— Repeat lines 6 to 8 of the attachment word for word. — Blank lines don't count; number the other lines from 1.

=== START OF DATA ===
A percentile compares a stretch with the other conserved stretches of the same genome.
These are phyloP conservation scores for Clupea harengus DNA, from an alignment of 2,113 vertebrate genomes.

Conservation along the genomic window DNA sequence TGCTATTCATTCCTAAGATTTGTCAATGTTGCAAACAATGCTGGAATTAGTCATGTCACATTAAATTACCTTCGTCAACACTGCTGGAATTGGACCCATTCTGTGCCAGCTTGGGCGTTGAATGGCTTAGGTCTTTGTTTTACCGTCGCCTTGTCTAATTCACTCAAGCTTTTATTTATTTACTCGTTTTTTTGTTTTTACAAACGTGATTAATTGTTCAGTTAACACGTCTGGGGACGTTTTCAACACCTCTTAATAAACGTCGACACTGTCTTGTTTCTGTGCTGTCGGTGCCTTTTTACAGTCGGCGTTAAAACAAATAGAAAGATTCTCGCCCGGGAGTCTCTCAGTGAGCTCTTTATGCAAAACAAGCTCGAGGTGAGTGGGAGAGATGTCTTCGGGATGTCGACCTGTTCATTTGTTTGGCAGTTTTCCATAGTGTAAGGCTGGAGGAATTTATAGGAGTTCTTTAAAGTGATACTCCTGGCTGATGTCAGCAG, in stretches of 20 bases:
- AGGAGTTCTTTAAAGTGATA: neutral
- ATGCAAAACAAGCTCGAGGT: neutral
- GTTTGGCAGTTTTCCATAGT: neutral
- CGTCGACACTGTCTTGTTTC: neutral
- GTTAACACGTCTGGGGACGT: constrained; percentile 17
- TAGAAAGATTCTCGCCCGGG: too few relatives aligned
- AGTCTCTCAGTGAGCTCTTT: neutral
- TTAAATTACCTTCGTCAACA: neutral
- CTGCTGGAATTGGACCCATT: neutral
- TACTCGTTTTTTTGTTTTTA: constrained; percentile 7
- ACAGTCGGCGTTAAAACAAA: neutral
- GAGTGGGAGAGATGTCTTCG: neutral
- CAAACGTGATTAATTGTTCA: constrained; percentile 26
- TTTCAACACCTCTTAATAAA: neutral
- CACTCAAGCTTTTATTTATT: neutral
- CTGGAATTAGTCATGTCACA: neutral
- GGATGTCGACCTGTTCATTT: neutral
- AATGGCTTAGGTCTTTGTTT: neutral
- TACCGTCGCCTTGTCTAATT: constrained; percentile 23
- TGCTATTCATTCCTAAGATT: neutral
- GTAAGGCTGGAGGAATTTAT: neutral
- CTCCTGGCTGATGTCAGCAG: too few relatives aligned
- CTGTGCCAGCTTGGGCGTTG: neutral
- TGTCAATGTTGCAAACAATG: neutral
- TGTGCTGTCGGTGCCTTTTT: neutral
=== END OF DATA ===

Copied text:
- GTTTGGCAGTTTTCCATAGT: neutral
- CGTCGACACTGTCTTGTTTC: neutral
- GTTAACACGTCTGGGGACGT: constrained; percentile 17